The Great Halifax Explosion

The Great Halifax Explosion

A World War I Story of Treachery, Tragedy, and Extraordinary Heroism

Large Print - 2017
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"The story of history's largest manmade explosion before the atomic bomb, and its world-changing aftermath. After steaming out of New York City on December 1, 1917, laden with a staggering three thousand tons of TNT and other explosives, the munitions ship Mont-Blanc fought its way up the Atlantic coast, through waters prowled by enemy U-boats. As it approached the lively port city of Halifax, Mont-Blanc's deadly cargo erupted with the force of 2.9 kilotons of TNT - the most powerful explosion ever visited on a human population, save for HIroshima and Nagasaki. Mont-Blanc was vaporized in one fifteenth of a second; a shockwave leveled the surrounding city. Next came a thirty-five-foot tsunami. Most astounding of all, however, were the incredible tales of survival and heroism that soon emerged from the rubble. A ticktock account of fateful decisions that led to doom, the human faces of the blast's 11,000 casualties, and the equally moving individual stories of those who lived and selflessly threw themselves into urgent rescue work that saved thousands. The scale of the disaster stunned the world, dominating global headlines even amid the calamity of the First World War. Hours after the blast, Boston sent trains and ships filled with doctors, medicine, and money. The explosion would revolutionize pediatric medicine; transform U.S.-Canadian relations; and provide physicist J. Robert Oppenheimer, who studied the Halifax explosion closely when developing the atomic bomb, with history's only real-world case study demonstrating the lethal power of a weapon of mass destruction. Author John U. Bacon teaches at Northwestern University."--Provided by publisher.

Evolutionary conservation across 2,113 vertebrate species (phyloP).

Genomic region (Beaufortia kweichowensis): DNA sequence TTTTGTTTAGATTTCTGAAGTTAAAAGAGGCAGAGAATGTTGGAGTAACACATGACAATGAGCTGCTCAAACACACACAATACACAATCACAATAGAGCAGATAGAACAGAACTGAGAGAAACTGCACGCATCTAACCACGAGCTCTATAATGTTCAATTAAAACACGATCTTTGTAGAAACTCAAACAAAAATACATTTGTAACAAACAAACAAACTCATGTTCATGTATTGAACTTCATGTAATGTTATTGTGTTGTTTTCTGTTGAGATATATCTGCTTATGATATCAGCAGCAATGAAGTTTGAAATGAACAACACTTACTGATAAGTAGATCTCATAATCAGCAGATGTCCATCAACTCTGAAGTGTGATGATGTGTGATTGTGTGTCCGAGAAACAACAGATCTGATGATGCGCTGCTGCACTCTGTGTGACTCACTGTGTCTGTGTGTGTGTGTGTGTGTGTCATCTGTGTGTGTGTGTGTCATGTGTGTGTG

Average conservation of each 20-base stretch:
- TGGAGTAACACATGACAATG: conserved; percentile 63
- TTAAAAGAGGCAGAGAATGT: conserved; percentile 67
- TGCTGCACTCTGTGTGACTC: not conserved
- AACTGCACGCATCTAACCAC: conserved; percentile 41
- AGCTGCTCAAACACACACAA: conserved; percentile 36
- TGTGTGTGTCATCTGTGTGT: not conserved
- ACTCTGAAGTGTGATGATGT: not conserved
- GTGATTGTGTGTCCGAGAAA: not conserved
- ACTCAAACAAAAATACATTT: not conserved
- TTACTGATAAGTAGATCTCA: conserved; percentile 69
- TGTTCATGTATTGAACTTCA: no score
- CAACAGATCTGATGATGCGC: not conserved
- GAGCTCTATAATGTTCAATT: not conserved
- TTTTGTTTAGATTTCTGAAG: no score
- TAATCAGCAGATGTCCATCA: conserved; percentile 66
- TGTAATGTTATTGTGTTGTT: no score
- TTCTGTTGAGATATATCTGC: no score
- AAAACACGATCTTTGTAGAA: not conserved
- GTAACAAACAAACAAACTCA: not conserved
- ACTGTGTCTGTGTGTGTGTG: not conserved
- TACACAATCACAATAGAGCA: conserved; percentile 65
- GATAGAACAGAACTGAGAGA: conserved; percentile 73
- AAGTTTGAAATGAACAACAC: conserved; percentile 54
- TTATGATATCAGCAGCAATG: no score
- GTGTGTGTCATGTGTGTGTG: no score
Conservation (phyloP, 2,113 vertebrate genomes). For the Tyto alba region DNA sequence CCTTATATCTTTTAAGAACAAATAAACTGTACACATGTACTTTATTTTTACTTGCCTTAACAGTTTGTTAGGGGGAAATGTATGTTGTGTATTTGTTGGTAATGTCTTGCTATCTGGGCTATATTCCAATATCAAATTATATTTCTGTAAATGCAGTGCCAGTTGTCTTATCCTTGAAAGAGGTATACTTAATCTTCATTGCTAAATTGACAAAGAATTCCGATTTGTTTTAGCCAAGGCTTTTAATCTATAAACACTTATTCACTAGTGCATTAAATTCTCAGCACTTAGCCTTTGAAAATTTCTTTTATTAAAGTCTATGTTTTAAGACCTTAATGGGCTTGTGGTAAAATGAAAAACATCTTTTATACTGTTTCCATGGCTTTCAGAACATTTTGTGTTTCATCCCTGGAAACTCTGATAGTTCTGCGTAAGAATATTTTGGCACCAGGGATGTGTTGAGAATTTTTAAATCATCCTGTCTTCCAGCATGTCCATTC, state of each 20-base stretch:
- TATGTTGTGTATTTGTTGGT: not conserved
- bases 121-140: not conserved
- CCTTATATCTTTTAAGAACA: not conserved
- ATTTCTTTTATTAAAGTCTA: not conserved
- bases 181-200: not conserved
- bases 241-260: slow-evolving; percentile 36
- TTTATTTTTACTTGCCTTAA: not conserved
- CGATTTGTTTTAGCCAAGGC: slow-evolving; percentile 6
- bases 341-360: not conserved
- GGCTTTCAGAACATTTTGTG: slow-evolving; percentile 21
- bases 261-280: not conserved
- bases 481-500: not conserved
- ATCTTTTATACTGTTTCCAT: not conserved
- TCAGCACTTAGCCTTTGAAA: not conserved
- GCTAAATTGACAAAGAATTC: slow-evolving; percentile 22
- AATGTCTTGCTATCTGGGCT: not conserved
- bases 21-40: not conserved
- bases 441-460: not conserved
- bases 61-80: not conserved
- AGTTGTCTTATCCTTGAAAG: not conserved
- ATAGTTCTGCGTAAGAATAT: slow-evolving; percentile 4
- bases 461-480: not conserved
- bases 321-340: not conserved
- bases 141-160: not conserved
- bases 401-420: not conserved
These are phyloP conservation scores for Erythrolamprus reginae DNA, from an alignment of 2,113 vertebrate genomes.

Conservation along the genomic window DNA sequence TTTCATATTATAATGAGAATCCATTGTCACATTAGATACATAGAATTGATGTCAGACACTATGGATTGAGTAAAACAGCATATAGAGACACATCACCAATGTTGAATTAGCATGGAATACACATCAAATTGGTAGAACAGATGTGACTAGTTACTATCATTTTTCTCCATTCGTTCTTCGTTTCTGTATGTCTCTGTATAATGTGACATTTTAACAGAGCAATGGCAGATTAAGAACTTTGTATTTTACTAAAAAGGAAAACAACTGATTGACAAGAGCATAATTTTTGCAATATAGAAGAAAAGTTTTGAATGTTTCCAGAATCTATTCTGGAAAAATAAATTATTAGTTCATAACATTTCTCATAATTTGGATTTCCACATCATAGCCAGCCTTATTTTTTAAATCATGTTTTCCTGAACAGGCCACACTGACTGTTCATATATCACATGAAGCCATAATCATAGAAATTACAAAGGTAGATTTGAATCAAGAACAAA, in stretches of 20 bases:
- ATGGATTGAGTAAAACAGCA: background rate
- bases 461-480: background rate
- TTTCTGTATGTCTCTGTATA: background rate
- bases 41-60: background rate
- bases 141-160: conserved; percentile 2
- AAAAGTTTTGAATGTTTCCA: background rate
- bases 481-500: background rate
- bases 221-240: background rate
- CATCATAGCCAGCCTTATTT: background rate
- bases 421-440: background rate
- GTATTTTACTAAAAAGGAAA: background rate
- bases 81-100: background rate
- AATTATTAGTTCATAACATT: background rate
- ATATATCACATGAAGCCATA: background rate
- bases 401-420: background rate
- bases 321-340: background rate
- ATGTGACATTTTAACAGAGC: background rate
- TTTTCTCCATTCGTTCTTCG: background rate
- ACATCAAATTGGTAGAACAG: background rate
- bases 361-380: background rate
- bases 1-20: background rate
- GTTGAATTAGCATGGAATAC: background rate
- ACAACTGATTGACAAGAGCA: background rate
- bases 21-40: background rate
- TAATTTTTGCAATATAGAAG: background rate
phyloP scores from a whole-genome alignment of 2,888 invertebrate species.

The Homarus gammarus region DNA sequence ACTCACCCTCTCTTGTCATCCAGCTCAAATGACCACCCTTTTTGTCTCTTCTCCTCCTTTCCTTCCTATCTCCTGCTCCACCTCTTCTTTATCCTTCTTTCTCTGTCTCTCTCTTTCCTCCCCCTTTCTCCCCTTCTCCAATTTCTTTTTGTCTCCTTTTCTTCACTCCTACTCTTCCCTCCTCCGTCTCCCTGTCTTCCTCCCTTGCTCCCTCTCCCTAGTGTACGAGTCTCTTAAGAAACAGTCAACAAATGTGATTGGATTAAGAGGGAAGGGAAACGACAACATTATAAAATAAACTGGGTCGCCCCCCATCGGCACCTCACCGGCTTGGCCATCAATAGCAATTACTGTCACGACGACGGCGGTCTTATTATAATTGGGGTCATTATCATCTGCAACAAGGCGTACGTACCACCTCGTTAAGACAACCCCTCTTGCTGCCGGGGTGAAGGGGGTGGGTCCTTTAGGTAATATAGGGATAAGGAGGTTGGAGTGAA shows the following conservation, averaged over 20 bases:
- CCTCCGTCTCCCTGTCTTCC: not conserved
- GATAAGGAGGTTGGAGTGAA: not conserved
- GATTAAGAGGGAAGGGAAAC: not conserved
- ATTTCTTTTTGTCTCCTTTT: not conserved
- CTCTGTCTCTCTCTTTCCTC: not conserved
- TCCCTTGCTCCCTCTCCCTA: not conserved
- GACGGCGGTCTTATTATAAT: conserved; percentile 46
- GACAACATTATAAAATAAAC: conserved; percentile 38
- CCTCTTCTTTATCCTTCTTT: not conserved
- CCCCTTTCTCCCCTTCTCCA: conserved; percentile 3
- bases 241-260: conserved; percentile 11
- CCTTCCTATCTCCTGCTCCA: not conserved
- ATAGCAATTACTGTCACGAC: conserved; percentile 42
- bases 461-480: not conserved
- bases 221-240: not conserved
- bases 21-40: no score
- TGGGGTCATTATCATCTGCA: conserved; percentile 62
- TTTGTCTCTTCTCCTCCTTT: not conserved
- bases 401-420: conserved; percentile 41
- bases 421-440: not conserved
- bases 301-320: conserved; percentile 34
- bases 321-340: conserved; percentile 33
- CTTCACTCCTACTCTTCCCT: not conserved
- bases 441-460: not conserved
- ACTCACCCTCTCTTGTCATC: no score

Publisher: New York, N.Y. : HarperLuxe, an imprint of HarperCollins, 2017
Edition: First HarperLuxe large print edition
Branch Call Number: LP 971.6225 B128g
Characteristics: ix, 619 pages (large print), 16 unnumbered pages of plates : illustrations, map, portraits ; 23 cm


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" In 1889 in Johnstown, Pennsylvania, several days of heavy rain brought tragedy when the dam at Lake Conemaugh finally broke, sending a gigantic wave of water and smashed houses hurtling toward the blue-collar town below, killing more than 2000 people. When some victims sued the country club where the Carnegies, Mellons, and other local millionaires vacationed, which owned the faulty dam, the courts ruled it was 'an act of God.' "

DBRL_Nathan Mar 01, 2018

The story Bacon weaves around the fateful events in December 1917 in Halifax, NS is very engaging. The courageous spirit of the people of Halifax and Nova Scotia, Canada as well as the kindness and generosity of the people of Boston is truly inspiring.

ArapahoeKati Dec 27, 2017

An engaging and detailed account of a horrific disaster that not many people have heard of.

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